Most recall is naturally connected to sight. Occasionally, it’s a rush of the senses: the quick breeze on the skin, the ankle-spraining undulations of the cobblestone, how fog clings like a cold clammy cloak, the sing-song of birds among tall trees in the forest on the hill, the smell of grilled sausages in town by day, and the satisfying late-night noms of a spicy Dürüm Döner with a cool Ayran. And other times, human history leaps out and buries its claws, when the unthinkable must be acknowledged and understood in a synapsis of memory and senses.

In the autumn of 2001, I moved to Germany and Heidelberg: both sight unseen and without having learned any of the language. I stayed in town for a little under two years. What’s astonishing is I have no pictorial record of my time in Heidelberg, Germany, and Europe: I had no camera before the dawn of the smart-phone.

I have some great memories, even if time is casting long shadows. What I lost (no, gave away) was some part of me that actually has little to do with the “Schlager” hit song “Ich hab mein Herz in Heidelberg verloren“. It might be a piece of the heart, a part of the soul, or simply a scrap of good sense; but what it is precisely still remains undefined and shapeless. Finding solid answers about what I’ve surrendered might take years. And so, for the sake of clarity, I’ve returned many times since leaving town in 2003. A sharper focus comes through the post-departure blur whenever I step off the train in town.

I couldn’t have possibly known the experience of moving to and living in Heidelberg would be life-changing. Time so far has been kind, because it didn’t take long for me to adopt Heidelberg as “home”.

( Click here for images and much more )

The Pi(e) in Pie Town

Above/featured: Welcome to Pie Town. The 2018 Pie Festival was held on 8 September.

The two words reach your eyes and enter your brain.

Pie Town.

The questions are immediate.

What? Who? Why? How do I get there? Is there really pie?

A sense of calm eventually prevails, and that’s when planning begins. Because there’s firm promise: “oh there will be pie.”

Fast forward to our drive through the American Southwest over three weeks in October 2018, and our adventure is drawing to a close.

With morning sun and excellent conditions, we’ve departed Tucson for a long drive for which there are three goals. One, we must arrive in Santa Fe by tonight to catch our flights out the next day. Two, we have to stop in Albuquerque for a return visit and chomp on a spicy stuffed sopapilla at Mary & Tito’s Cafe before they close at 8pm. Three, we’re desperate to visit Pie Town which by design is on the way to Santa Fe. We’re on the road for over 300 miles (480 kilometres) through Arizona, into New Mexico, and to Pie Town, and that’ll be followed by another 220 miles (350 kilometres) to Santa Fe.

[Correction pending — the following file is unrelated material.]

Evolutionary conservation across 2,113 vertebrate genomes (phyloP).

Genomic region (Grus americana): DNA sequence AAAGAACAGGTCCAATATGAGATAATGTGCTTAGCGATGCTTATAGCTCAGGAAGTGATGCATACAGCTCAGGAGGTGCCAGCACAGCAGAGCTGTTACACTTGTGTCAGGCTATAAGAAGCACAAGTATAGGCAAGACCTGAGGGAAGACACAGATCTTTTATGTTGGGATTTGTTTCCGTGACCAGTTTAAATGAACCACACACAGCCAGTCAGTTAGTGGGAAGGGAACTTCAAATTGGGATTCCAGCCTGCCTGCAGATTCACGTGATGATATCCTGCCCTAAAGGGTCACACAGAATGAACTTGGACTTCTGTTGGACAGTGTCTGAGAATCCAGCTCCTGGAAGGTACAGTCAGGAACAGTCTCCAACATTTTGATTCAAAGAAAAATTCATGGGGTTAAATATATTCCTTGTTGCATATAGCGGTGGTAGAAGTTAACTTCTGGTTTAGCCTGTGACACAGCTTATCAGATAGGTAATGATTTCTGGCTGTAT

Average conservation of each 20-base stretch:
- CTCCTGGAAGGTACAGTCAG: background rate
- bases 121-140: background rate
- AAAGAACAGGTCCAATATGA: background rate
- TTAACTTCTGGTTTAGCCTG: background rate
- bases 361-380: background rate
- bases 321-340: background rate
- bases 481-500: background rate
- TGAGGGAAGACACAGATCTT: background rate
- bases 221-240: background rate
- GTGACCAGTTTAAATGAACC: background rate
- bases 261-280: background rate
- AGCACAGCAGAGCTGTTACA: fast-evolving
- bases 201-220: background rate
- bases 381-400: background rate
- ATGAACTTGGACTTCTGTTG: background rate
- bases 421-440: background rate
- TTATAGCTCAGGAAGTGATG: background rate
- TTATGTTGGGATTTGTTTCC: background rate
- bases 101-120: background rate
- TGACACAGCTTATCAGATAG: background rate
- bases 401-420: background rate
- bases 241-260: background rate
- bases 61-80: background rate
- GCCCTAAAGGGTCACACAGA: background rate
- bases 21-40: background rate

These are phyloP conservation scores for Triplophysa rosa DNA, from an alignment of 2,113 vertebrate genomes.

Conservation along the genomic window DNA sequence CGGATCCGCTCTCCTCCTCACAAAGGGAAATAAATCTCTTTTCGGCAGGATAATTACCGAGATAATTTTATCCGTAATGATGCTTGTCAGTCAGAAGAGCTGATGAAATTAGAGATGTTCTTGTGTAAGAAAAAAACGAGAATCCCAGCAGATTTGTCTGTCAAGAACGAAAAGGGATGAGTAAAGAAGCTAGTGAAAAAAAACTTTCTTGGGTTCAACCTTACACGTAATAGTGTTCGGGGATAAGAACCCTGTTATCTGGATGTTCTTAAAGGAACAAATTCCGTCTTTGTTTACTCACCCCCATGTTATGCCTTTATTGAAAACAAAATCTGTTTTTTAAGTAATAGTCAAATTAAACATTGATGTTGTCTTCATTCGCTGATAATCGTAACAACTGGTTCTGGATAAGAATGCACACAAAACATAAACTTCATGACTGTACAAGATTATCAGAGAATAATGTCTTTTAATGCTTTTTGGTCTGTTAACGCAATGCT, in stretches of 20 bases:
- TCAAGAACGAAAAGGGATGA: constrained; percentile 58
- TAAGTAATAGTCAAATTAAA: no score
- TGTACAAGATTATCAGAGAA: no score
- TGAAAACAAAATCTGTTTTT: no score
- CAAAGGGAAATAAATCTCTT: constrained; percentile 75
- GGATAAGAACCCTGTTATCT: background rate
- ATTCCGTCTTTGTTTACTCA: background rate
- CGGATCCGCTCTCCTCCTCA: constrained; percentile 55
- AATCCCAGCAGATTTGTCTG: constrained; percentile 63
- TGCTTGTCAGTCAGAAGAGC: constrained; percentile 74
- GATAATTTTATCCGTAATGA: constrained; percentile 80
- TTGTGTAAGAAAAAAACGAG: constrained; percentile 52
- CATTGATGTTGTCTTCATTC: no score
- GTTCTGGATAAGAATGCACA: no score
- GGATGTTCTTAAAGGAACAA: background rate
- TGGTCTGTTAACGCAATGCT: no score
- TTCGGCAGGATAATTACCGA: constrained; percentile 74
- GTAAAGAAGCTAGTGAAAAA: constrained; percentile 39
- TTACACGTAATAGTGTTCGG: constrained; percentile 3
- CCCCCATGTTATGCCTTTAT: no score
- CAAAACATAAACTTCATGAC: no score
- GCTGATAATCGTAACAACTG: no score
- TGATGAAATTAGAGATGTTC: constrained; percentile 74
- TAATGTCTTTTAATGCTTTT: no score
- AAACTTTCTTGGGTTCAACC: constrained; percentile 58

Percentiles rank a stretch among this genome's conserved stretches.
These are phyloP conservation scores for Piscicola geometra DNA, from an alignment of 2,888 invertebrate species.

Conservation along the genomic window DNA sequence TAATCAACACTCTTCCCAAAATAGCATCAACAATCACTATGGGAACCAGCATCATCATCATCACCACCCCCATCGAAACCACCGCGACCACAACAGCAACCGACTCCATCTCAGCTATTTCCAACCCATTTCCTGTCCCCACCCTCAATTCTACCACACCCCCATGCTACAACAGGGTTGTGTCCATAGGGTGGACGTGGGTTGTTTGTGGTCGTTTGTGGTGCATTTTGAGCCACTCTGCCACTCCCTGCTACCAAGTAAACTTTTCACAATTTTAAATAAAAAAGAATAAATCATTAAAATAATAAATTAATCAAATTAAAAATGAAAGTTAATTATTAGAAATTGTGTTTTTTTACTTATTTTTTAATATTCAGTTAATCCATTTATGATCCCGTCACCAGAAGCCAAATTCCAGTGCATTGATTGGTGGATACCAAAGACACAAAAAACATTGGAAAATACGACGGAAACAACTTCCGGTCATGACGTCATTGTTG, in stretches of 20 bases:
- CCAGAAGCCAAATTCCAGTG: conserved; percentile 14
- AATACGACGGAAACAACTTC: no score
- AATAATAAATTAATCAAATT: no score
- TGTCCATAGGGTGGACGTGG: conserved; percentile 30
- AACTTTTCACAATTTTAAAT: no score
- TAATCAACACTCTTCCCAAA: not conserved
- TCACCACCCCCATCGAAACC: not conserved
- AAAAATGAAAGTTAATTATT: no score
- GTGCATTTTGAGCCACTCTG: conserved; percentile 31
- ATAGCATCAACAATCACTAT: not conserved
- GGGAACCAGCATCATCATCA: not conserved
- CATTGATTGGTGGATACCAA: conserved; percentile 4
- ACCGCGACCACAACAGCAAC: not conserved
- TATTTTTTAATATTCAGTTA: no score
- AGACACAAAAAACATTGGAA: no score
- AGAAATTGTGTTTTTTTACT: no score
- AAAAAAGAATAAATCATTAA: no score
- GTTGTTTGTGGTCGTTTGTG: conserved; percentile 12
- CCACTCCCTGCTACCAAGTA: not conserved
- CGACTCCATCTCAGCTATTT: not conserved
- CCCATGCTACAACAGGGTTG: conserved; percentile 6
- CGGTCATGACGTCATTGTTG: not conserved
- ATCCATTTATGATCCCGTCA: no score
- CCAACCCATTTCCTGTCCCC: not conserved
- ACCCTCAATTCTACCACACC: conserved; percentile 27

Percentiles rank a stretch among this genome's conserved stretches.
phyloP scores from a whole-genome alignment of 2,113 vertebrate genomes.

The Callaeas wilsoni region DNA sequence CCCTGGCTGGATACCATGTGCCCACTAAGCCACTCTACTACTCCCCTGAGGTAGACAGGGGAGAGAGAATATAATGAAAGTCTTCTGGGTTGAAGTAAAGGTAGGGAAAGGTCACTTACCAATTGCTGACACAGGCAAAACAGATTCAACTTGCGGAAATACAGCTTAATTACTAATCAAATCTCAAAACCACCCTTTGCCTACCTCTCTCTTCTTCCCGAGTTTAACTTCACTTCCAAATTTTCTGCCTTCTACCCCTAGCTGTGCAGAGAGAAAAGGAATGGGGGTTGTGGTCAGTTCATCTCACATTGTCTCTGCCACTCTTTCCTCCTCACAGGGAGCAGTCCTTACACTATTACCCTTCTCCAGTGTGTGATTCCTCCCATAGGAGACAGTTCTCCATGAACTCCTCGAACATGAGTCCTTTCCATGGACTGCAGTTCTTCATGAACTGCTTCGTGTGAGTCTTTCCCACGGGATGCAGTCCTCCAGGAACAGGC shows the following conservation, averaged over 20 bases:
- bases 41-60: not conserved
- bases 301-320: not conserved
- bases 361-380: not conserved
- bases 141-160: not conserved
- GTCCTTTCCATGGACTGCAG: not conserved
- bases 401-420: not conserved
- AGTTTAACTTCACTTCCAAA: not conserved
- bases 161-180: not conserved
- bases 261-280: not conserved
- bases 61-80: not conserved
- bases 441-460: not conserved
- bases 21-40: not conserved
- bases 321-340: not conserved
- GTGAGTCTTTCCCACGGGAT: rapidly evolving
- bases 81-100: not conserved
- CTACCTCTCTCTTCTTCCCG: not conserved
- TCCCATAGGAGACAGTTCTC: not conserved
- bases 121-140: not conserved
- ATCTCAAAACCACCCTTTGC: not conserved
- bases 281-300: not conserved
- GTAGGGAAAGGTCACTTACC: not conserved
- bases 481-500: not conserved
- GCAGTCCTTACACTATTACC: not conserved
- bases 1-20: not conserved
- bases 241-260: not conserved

The car continues to roll along the paved undivided two-lane highway on a stretch of lonesome landscape with short stubby hills and tall grassy fields for company. US-60 is nowhere as famous as its northerly US-66 counterpart; both are historic national highways. As some have noted, driving present-day US-60 comes very close to similar conditions on US-66 in the latter’s bygone heyday.

The miles add up, and the hours tick by. Isolation is punctuated by farms, ranches, and small towns. We’ve made notes about the towns, because there’s always a need for fuel: gas for the car, snacks and drinks for the occupants. Small towns may not look like much on first approach, but I know the welcome greeting and warm atmosphere are in store as soon as we step inside a shop or restaurant.

Our destination in New Mexico isn’t “nowhere.”

Because there, pie awaits.

( Click here for images and more )

Santa Fe Bite, Santa Fe, NM, fotoeins.com

Cozy cafés, Southwest sabores

Our time in the American Southwest was much more than the extensive drives, more than the 3100 miles accumulated on the road. We were eager to sample the food, and specifically, the sustained burst of heat from red and green chiles famously represented in New Mexico. The following are some of our favourite flavours with visual reasons why we were not disappointed and why we want to go back.

  • Abiquiú, NM : Purple Adobe Lavender Farm.
  • Albuquerque, NM : Mary & Tito’s Cafe.
  • Flagstaff, AZ : Satchmo’s.
  • Pie Town, NM : Pie-O-Neer Pies.
  • Santa Fe, NM : Farmers Market / Posa’s El Merendero / Santa Fe Bite.

( Click here for more )